During the watch period of an incoming tropical storm or hurricane, you should be making basic preparations. Homeowners should clear their yards of any loose items, and stock up on canned food and water. For individuals and homeowners, a hurricane warning means you should follow any directions given by officials, including leaving the area if that is what is advised. You should have a kit prepared ahead of time that will allow you to ride out the storm and the first few days following it:

  • 3 days’ worth of water. Don’t forget to include all of your family members and any pets when calculating how much bottled water you will need (NOTE: each person needs an estimated 2 liters or 1/2 of a gallon per day of water.  As a general rule, dogs need from ½ to 1 ounce of water per pound of body weight each day.)

  • Non-perishable food to last for 3 days. Like with water you want to take into account all family members and pets. You may be left without electricity so don’t rely on any items that will need microwaving. Bread, peanut butter, and canned foods are all good to have on hand.

  • A cooler and bags of ice for keeping some necessities fresh, such as milk if you have a baby in the house. If you have enough warning, consider freezing water and juice before the storm hits. This way if the power does go out, you have additional cooling agents to keep other food cold, and a cold drink when you need one.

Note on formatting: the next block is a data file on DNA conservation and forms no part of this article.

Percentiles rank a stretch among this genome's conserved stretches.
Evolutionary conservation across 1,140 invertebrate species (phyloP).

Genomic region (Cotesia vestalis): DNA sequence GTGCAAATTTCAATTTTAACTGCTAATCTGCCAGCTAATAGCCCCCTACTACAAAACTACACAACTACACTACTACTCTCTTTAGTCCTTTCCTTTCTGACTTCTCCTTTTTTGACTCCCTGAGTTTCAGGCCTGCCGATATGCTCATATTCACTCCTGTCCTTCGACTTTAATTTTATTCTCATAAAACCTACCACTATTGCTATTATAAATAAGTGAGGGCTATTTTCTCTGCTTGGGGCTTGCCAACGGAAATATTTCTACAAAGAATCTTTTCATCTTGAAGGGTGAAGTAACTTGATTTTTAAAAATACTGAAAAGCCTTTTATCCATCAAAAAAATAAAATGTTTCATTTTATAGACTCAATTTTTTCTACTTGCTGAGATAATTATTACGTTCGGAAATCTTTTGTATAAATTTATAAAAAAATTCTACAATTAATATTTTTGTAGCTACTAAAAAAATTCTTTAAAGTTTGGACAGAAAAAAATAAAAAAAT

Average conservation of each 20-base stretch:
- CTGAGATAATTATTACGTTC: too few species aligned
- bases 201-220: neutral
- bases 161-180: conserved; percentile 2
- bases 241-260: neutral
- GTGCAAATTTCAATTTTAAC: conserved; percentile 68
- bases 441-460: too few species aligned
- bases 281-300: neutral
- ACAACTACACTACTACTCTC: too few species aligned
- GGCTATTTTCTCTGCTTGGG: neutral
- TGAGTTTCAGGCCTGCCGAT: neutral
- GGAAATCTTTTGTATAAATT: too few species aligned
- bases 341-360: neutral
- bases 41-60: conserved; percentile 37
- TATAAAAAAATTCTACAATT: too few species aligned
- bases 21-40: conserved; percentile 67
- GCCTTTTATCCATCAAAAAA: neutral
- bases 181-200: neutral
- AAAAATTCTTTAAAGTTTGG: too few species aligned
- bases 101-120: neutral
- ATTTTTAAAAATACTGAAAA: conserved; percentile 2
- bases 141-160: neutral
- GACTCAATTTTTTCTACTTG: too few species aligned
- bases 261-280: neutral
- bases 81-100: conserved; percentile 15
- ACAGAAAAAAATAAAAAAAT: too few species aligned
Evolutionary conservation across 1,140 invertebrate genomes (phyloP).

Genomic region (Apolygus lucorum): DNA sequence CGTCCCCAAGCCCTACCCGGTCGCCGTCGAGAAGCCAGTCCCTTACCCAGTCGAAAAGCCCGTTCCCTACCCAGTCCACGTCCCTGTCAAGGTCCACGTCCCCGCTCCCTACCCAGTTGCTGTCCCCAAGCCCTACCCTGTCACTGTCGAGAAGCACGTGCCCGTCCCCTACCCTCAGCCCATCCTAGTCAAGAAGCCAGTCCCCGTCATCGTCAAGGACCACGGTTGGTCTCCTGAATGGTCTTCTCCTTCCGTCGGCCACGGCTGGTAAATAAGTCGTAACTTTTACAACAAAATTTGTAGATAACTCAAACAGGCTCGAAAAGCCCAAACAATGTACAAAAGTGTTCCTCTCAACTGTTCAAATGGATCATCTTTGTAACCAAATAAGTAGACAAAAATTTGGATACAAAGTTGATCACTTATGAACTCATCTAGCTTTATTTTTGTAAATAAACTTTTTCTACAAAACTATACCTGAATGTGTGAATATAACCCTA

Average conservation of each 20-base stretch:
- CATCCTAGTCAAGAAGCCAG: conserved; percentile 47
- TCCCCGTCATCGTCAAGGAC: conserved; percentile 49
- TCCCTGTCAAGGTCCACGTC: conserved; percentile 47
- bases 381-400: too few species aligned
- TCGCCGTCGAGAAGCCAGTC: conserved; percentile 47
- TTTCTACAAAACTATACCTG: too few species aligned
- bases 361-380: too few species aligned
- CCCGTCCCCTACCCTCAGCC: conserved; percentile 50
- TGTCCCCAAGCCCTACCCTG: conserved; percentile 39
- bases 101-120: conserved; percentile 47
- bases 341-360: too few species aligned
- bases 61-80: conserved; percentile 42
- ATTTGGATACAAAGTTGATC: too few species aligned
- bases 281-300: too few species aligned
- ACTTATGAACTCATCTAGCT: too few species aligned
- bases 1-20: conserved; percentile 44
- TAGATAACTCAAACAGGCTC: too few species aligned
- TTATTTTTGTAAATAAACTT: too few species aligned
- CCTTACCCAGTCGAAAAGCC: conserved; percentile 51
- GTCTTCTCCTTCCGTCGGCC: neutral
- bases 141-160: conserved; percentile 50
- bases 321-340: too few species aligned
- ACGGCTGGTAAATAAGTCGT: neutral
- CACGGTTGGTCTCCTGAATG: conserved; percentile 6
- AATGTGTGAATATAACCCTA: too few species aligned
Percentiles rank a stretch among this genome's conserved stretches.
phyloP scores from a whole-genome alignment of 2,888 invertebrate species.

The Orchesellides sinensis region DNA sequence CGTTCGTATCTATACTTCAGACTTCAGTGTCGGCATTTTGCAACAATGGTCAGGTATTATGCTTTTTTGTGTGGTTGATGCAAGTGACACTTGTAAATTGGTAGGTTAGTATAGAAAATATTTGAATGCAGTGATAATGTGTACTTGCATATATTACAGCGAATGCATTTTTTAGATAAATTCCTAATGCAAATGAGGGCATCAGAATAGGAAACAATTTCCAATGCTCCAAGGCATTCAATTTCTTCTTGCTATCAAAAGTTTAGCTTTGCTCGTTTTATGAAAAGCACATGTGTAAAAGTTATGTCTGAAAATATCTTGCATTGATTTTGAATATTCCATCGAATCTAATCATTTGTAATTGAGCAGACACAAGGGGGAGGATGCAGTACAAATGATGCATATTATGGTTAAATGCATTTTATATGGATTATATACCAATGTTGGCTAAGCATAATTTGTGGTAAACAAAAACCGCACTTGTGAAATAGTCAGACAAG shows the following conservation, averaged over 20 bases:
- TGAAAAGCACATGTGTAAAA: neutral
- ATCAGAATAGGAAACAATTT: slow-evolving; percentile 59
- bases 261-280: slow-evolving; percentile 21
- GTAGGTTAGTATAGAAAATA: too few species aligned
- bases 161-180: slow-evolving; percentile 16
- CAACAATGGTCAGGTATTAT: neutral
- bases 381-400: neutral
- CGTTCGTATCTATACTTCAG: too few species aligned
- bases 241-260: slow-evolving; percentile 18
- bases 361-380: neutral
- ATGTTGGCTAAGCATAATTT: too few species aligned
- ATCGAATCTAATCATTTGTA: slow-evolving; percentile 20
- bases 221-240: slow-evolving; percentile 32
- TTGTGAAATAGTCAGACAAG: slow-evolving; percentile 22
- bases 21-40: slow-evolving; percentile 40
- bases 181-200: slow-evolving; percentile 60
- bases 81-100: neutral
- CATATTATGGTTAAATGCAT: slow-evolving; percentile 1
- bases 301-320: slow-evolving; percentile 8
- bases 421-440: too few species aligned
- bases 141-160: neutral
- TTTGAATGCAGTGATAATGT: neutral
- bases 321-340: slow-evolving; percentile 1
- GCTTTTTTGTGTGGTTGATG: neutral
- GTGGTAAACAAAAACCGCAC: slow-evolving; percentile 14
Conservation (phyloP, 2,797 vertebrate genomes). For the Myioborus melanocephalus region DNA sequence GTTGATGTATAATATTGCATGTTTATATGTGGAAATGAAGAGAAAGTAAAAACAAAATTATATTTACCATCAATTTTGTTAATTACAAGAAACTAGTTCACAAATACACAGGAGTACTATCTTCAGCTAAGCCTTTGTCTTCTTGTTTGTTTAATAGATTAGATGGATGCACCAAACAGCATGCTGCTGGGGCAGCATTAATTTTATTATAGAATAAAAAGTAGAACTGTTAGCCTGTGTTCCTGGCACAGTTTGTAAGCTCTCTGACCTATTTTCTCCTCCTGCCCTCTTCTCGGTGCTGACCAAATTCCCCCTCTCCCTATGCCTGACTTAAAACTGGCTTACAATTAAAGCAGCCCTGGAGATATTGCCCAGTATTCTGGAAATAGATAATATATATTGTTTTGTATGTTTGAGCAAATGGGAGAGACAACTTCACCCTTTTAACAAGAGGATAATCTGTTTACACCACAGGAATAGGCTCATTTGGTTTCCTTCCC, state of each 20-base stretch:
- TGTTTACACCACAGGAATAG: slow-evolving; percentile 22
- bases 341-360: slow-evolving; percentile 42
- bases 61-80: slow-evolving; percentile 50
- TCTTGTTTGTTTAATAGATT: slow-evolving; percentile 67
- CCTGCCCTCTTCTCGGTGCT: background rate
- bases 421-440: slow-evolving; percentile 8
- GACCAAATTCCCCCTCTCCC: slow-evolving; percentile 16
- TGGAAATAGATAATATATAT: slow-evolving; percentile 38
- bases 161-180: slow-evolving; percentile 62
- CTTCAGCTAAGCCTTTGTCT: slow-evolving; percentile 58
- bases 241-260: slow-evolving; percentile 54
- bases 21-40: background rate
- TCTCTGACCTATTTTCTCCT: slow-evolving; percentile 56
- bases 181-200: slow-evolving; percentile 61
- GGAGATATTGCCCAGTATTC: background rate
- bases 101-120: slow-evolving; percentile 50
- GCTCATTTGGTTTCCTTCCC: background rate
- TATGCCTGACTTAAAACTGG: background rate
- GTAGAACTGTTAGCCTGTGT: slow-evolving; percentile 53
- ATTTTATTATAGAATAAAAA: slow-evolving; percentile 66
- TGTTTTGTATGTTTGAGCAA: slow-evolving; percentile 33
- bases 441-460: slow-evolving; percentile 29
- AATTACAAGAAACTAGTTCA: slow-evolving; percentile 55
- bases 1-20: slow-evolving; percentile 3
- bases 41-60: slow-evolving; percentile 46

• A manual can opener.

  • Matches or a lighter and candles.

  • A first aid kit.

  • Flashlights and plenty of batteries.

  • A solar charger for your cellular phone or a battery charger. You will want this in order to receive important updates about the storm from emergency officials using emergency notifications. Before the storm hits, you should make sure that all cell phones are fully charged as well as any backup batteries you have.

  • A battery operated radio with extra batteries.

  • A water tight container to hold your identification documents, other important papers and medications.

Turn your refrigerator to its coldest setting about six hours before you expect a hurricane to hit, and then only open the door sparingly. This will help to preserve whatever food you do have inside for as long as possible if the electricity does go out.